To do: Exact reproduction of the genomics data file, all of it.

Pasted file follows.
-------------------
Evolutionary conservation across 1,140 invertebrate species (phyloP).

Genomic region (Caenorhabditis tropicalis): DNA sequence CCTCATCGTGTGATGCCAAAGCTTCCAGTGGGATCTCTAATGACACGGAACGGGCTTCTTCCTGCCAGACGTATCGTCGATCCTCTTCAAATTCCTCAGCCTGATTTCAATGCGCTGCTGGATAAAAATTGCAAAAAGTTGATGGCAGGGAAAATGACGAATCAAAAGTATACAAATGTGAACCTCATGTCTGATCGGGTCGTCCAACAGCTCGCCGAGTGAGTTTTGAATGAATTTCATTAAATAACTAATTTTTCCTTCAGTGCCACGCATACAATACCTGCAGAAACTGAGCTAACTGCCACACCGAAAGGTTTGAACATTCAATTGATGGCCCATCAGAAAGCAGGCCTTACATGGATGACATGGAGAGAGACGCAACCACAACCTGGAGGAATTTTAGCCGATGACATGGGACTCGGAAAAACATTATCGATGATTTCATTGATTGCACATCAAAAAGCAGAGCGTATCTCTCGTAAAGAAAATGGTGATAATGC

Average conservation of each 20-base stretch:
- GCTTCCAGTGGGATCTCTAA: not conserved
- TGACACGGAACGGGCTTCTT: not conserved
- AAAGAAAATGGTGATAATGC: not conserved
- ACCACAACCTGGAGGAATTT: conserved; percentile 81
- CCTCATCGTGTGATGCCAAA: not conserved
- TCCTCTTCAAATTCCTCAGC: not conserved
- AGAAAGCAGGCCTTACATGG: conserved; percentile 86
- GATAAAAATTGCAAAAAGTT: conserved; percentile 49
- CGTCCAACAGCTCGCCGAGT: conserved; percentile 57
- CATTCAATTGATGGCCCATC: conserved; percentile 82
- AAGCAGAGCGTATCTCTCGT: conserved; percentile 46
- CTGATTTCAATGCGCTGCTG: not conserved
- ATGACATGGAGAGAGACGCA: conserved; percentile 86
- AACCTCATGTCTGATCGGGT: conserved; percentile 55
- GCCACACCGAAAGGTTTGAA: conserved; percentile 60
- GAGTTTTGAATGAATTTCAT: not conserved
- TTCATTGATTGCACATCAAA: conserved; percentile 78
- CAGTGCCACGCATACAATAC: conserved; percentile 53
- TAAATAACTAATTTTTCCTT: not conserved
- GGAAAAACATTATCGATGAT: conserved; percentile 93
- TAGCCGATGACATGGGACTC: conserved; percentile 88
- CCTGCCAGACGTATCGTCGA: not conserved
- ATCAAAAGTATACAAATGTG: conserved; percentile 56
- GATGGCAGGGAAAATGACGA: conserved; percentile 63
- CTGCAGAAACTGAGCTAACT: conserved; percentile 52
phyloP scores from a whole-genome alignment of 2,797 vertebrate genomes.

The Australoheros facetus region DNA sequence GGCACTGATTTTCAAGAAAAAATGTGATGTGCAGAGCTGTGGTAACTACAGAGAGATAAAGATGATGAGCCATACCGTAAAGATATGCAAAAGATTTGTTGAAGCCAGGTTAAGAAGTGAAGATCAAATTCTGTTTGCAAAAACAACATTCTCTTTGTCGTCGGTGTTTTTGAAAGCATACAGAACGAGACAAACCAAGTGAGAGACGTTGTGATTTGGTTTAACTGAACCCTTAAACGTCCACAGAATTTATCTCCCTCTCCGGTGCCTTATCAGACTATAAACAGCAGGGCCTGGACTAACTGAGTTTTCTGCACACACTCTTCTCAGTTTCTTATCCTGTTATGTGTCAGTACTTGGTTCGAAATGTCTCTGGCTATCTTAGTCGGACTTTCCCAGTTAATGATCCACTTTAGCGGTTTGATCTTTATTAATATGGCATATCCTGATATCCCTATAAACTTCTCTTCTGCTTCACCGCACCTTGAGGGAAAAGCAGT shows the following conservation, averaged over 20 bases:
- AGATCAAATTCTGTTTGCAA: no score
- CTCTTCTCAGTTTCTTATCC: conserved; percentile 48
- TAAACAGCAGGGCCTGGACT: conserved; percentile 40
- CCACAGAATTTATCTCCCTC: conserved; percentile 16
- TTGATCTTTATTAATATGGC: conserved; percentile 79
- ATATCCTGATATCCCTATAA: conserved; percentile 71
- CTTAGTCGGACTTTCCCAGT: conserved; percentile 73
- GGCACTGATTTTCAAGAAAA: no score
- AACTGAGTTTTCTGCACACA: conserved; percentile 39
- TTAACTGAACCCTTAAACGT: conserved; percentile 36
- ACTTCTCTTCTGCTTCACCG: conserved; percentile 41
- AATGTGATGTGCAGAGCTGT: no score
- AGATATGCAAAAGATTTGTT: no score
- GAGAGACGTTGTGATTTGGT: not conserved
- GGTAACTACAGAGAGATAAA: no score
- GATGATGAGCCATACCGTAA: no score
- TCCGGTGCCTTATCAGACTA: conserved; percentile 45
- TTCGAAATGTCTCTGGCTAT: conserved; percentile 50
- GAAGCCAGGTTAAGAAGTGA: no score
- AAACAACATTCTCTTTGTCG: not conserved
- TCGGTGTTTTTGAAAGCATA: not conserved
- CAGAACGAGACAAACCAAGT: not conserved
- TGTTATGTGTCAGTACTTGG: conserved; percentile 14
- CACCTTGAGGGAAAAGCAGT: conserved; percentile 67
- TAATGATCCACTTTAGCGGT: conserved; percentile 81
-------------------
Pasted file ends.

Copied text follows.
Evolutionary conservation across 1,140 invertebrate species (phyloP).

Genomic region (Caenorhabditis tropicalis): DNA sequence CCTCATCGTGTGATGCCAAAGCTTCCAGTGGGATCTCTAATGACACGGAACGGGCTTCTTCCTGCCAGACGTATCGTCGATCCTCTTCAAATTCCTCAGCCTGATTTCAATGCGCTGCTGGATAAAAATTGCAAAAAGTTGATGGCAGGGAAAATGACGAATCAAAAGTATACAAATGTGAACCTCATGTCTGATCGGGTCGTCCAACAGCTCGCCGAGTGAGTTTTGAATGAATTTCATTAAATAACTAATTTTTCCTTCAGTGCCACGCATACAATACCTGCAGAAACTGAGCTAACTGCCACACCGAAAGGTTTGAACATTCAATTGATGGCCCATCAGAAAGCAGGCCTTACATGGATGACATGGAGAGAGACGCAACCACAACCTGGAGGAATTTTAGCCGATGACATGGGACTCGGAAAAACATTATCGATGATTTCATTGATTGCACATCAAAAAGCAGAGCGTATCTCTCGTAAAGAAAATGGTGATAATGC

Average conservation of each 20-base stretch:
- GCTTCCAGTGGGATCTCTAA: not conserved
- TGACACGGAACGGGCTTCTT: not conserved
- AAAGAAAATGGTGATAATGC: not conserved
- ACCACAACCTGGAGGAATTT: conserved; percentile 81
- CCTCATCGTGTGATGCCAAA: not conserved
- TCCTCTTCAAATTCCTCAGC: not conserved
- AGAAAGCAGGCCTTACATGG: conserved; percentile 86
- GATAAAAATTGCAAAAAGTT: conserved; percentile 49
- CGTCCAACAGCTCGCCGAGT: conserved; percentile 57
- CATTCAATTGATGGCCCATC: conserved; percentile 82
- AAGCAGAGCGTATCTCTCGT: conserved; percentile 46
- CTGATTTCAATGCGCTGCTG: not conserved
- ATGACATGGAGAGAGACGCA: conserved; percentile 86
- AACCTCATGTCTGATCGGGT: conserved; percentile 55
- GCCACACCGAAAGGTTTGAA: conserved; percentile 60
- GAGTTTTGAATGAATTTCAT: not conserved
- TTCATTGATTGCACATCAAA: conserved; percentile 78
- CAGTGCCACGCATACAATAC: conserved; percentile 53
- TAAATAACTAATTTTTCCTT: not conserved
- GGAAAAACATTATCGATGAT: conserved; percentile 93
- TAGCCGATGACATGGGACTC: conserved; percentile 88
- CCTGCCAGACGTATCGTCGA: not conserved
- ATCAAAAGTATACAAATGTG: conserved; percentile 56
- GATGGCAGGGAAAATGACGA: conserved; percentile 63
- CTGCAGAAACTGAGCTAACT: conserved; percentile 52
phyloP scores from a whole-genome alignment of 2,797 vertebrate genomes.

The Australoheros facetus region DNA sequence GGCACTGATTTTCAAGAAAAAATGTGATGTGCAGAGCTGTGGTAACTACAGAGAGATAAAGATGATGAGCCATACCGTAAAGATATGCAAAAGATTTGTTGAAGCCAGGTTAAGAAGTGAAGATCAAATTCTGTTTGCAAAAACAACATTCTCTTTGTCGTCGGTGTTTTTGAAAGCATACAGAACGAGACAAACCAAGTGAGAGACGTTGTGATTTGGTTTAACTGAACCCTTAAACGTCCACAGAATTTATCTCCCTCTCCGGTGCCTTATCAGACTATAAACAGCAGGGCCTGGACTAACTGAGTTTTCTGCACACACTCTTCTCAGTTTCTTATCCTGTTATGTGTCAGTACTTGGTTCGAAATGTCTCTGGCTATCTTAGTCGGACTTTCCCAGTTAATGATCCACTTTAGCGGTTTGATCTTTATTAATATGGCATATCCTGATATCCCTATAAACTTCTCTTCTGCTTCACCGCACCTTGAGGGAAAAGCAGT shows the following conservation, averaged over 20 bases:
- AGATCAAATTCTGTTTGCAA: no score
- CTCTTCTCAGTTTCTTATCC: conserved; percentile 48
- TAAACAGCAGGGCCTGGACT: conserved; percentile 40
- CCACAGAATTTATCTCCCTC: conserved; percentile 16
- TTGATCTTTATTAATATGGC: conserved; percentile 79
- ATATCCTGATATCCCTATAA: conserved; percentile 71
- CTTAGTCGGACTTTCCCAGT: conserved; percentile 73
- GGCACTGATTTTCAAGAAAA: no score
- AACTGAGTTTTCTGCACACA: conserved; percentile 39
- TTAACTGAACCCTTAAACGT: conserved; percentile 36
- ACTTCTCTTCTGCTTCACCG: conserved; percentile 41
- AATGTGATGTGCAGAGCTGT: no score
- AGATATGCAAAAGATTTGTT: no score
- GAGAGACGTTGTGATTTGGT: not conserved
- GGTAACTACAGAGAGATAAA: no score
- GATGATGAGCCATACCGTAA: no score
- TCCGGTGCCTTATCAGACTA: conserved; percentile 45
- TTCGAAATGTCTCTGGCTAT: conserved; percentile 50
- GAAGCCAGGTTAAGAAGTGA: no score
- AAACAACATTCTCTTTGTCG: not conserved
- TCGGTGTTTTTGAAAGCATA: not conserved
- CAGAACGAGACAAACCAAGT: not conserved
- TGTTATGTGTCAGTACTTGG: conserved; percentile 14
- CACCTTGAGGGAAAAGCAGT: conserved; percentile 67
- TAATGATCCACTTTAGCGGT: conserved; percentile 81